Legacy (Navarro)

From Wind Repertory Project
Oscar Navarro

Oscar Navarro (transcribed by the composer)

Subtitle: Concerto for Oboe and Symphony Orchestra

General Info

Year: 2015 / 2016
Duration: c. 22:05
Difficulty: VI (see Ratings for explanation)
Original Medium: Orchestra
Publisher: Oscar Navarro
Cost: Score and Parts (print) - €220.00


One single movement


Full Score
Solo Oboe
Flute I-II
Oboe I-II
Bassoon I-II
E-flat Soprano Clarinet
B-flat Soprano Clarinet I-II-III
B-flat Bass Clarinet
E-flat Alto Saxophone I-II
B-flat Tenor Saxophone I-II
E-flat Baritone Saxophone
B-flat Trumpet I-II-III
B-flat Flugelhorn I-II
Horn in F I-II-III-IV
Trombone I-II-II
Bass Trombone
Euphonium I-II
Percussion I-II-III, including:

  • Bass Drum
  • Claves
  • Crash Cymbals
  • Crotales
  • Glockenspiel
  • Snare Drum
  • Suspended Cymbal
  • Tambourine
  • Temple Blocks
  • Triangle
  • Wooden Board
  • Xylophone



None discovered thus far.

Program Notes

The passage of time is something we cannot stop. We can remember moments from the past, enjoy the present and imagine the future. Along life’s path we leave indelible marks, on places, on people and there are the moments in life that leave their marks on us...

The oboe is a faithful instrument that has survived the passage of time from antiquity and to which many composers have dedicated their most profound inspiration since time long past. In the history of music great works have been dedicated to this instrument, and over time they continue to be a part of our lives.

With this concerto, I wish to leave my mark or legacy, looking to the past, the present and the future, which is symbolized in a large part of the work with a hidden “tick-tock” of a clock. This “tick-tock” transports us through various time periods of our history. We begin in the times of antiquity, at the beginning symbolized by melodic lines with an improvised quality, mysterious, ethereal, with a slight ethnic touch. Later, after having again heard the hidden “tick-tock” of the clock and a reminder of the improvised lines in the beginning of the concerto, we transition or jump to a period in which Spanish nationalist music takes the lead.

A period represented by a “gypsy” song led by the oboe and accompanied by an energetic heel stamping (generated through the percussion section) transports us to a Spain profoundly charged with emotion in which the oboe functions as the “gypsy singer” who leads a section inundated with feeling, passion and frenzied abandon.

After this glance at our Spanish roots, a new section is born with brushstrokes that remind us of the opening of the work and that transport us now to a romantic period involving great melodic lines, passion and emotion in its purest state. The oboe initiates this new section with a simple, intimate, reserved main melody which, little by little, becomes more ornate, becoming charged with emotion and power as we proceed through time until we reach the climax offered by the entire band, in which feelings overflow and reach their purest state, fading in an infinite pianissimo that is interrupted by another jump in time to the present day.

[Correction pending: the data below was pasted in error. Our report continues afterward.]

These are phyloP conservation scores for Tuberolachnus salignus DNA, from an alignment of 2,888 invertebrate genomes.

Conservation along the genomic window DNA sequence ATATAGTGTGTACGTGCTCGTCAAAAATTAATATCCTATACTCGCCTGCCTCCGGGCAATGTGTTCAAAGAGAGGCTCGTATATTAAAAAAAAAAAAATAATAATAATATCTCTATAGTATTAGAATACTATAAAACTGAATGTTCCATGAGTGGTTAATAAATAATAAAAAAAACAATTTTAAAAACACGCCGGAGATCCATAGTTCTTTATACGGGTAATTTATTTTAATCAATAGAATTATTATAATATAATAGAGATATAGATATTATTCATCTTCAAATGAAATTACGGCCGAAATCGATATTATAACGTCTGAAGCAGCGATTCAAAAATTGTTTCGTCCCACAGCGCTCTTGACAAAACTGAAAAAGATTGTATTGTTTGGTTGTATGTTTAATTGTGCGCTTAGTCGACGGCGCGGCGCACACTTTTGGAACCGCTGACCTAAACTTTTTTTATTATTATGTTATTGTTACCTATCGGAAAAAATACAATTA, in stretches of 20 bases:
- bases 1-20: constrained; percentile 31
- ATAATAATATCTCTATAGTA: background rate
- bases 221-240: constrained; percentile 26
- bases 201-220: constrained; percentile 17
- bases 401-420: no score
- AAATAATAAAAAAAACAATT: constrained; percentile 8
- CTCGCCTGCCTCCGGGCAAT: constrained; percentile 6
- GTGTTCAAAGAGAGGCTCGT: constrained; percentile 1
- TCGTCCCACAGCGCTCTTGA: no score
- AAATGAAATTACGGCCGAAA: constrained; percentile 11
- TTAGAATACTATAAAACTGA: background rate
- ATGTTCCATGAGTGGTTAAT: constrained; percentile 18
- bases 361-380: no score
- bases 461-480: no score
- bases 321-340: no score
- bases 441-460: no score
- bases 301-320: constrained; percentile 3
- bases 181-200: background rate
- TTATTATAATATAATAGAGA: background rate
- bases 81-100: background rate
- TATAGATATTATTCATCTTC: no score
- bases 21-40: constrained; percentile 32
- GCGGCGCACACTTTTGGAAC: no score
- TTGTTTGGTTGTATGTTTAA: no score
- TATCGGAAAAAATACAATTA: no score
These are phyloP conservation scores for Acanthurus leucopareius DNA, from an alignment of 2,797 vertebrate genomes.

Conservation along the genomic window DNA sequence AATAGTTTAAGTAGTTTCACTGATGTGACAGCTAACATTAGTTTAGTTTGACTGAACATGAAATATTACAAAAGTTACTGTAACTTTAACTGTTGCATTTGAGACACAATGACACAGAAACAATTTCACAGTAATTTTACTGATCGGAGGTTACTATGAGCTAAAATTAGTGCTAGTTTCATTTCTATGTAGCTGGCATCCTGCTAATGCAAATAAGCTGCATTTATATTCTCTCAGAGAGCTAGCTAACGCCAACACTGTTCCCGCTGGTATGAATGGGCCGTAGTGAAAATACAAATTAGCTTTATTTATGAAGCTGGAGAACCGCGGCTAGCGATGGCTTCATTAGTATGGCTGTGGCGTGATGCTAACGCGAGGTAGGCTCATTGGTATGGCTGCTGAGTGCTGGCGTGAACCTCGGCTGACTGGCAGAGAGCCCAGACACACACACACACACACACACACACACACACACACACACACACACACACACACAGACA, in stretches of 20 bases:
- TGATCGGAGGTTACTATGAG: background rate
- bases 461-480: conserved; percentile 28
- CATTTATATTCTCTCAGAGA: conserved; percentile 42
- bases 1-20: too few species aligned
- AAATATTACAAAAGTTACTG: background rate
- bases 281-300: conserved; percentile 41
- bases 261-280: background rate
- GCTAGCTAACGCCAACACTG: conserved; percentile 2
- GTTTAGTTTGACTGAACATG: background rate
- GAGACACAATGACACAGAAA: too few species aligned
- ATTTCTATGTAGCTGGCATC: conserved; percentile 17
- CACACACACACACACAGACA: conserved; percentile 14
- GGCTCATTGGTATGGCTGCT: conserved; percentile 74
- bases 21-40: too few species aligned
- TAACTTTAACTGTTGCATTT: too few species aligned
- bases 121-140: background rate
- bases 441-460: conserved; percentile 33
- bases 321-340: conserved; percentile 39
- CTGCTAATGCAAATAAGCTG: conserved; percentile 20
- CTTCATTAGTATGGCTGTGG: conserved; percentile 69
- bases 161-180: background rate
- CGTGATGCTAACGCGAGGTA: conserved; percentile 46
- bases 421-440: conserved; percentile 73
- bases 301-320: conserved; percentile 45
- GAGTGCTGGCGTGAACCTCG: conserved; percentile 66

This last section, which is fresh and rhythmic, takes us to today’s music with a cinematographic style and color with suggestive band colors. The section is full of life in which we can symbolically appreciate the livelier “tick-tock” of the clock, stubborn and ever present in this last section of the work, particularly in the playful low section of the band.

Finally, I couldn’t conclude this work without a glance at the quintessential period for the oboe, the Baroque, a cadence dedicated to the great period of musical history that left so very many works for the oboe and which I could not let go unacknowledged.

After this wink to the Baroque and a grand epic cadence, a speeding, chaotic clock drags us to a lively, speeding finale in which the oboe exploits all its technical possibilities to the end, where our clock reveals the end of our travels.

- Program Note by composer

"Para Ramón Ortega"

- Program Note from score


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State Ratings

None discovered thus far.


To submit a performance please join The Wind Repertory Project

  • Michigan State University (East Lansing) Wind Symphony (Kevin Sedatole, conductor; Nermis Mieses, oboe) - 29 September 2022
  • Heart of Texas (San Antonio) Concert Band (R. Mark Rogers, conductor; Wolfgang Draving, oboe) - 23 July 2021 (Texas Bandmasters Association Convention, San Antonio)
  • Heart of Texas Concert Band (San Antonio) (R. Mark Rogers, conductor; Jillian Kouzel, oboe) - 25 April 2021
  • University of Cincinnati (Ohio) College-Conservatory of Music Wind Symphony (Kevin Michael Holzman, conductor; Mark Ostoich, oboe) – 2 November 2019
  • United States Coast Guard Academy Band (New London, Conn.) (Adam Williamson, conductor; Leah Bedard, oboe) – 5 May 2019
  • University of Texas (Austin) Wind Ensemble (Jerry Junkin, conductor; Andrew Parker, oboe) – 7 April 2019
  • Kansas State University (Manhattan) Wind Symphony (Alex Wimmer, conductor; Alyssa Morris, oboe) – 7 December 2017
  • Banda Sinfonica Municipal de Madrid (Spain) (Oscar Navarro, conductor; Ramón Ortega, oboe) – 9 March 2016 *Premiere Performance of Wind Band Arrangement*

Works for Winds by This Composer